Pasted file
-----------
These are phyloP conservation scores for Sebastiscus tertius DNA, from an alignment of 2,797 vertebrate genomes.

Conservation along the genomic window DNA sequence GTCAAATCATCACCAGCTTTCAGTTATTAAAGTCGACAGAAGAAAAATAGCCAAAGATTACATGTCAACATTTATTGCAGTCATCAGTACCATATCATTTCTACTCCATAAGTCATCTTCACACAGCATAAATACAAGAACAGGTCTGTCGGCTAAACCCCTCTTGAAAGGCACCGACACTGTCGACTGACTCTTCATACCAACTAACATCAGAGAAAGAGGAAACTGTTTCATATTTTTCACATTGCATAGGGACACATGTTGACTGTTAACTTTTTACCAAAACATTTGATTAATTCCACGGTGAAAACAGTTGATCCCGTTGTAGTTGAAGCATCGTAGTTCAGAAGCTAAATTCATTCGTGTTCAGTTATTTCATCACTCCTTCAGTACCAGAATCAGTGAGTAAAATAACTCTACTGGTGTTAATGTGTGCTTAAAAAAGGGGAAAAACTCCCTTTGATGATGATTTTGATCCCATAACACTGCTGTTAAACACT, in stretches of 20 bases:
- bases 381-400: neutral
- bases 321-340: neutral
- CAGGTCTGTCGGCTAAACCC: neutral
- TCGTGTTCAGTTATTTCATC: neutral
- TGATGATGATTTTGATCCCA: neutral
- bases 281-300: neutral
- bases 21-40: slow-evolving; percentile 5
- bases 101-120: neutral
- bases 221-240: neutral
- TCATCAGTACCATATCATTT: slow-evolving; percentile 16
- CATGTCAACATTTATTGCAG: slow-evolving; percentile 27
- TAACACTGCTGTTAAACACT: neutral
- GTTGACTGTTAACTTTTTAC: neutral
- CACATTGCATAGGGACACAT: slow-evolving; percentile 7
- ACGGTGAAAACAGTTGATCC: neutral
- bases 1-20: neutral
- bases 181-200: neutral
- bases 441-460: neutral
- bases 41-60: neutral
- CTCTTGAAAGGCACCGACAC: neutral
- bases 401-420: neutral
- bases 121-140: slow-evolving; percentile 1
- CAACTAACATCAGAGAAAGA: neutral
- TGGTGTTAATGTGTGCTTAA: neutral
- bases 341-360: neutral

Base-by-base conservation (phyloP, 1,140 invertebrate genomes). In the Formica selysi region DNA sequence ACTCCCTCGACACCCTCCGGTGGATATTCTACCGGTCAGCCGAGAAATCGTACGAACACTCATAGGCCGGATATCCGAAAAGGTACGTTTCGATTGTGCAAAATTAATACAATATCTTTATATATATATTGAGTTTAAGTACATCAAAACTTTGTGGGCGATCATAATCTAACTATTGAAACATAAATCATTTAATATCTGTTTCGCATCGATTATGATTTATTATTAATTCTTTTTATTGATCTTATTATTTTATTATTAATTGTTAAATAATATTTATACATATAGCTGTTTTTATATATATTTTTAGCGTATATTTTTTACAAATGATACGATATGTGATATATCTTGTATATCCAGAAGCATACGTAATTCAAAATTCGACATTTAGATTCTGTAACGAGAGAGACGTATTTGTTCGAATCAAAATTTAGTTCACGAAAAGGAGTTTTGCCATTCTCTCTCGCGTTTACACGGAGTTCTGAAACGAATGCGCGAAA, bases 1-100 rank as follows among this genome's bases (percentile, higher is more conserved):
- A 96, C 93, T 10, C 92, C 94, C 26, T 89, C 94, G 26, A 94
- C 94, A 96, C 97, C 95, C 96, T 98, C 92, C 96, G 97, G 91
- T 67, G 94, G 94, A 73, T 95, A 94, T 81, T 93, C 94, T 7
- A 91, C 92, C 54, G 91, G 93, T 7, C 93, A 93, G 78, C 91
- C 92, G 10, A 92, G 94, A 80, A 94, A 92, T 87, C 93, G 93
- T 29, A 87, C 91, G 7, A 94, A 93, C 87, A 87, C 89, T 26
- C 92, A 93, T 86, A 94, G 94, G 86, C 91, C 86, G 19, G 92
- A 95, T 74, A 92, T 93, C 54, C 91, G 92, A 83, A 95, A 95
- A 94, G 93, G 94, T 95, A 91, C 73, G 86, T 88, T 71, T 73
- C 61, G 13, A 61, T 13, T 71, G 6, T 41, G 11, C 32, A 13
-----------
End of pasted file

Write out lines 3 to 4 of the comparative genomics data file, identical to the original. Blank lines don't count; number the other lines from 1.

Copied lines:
- bases 381-400: neutral
- bases 321-340: neutral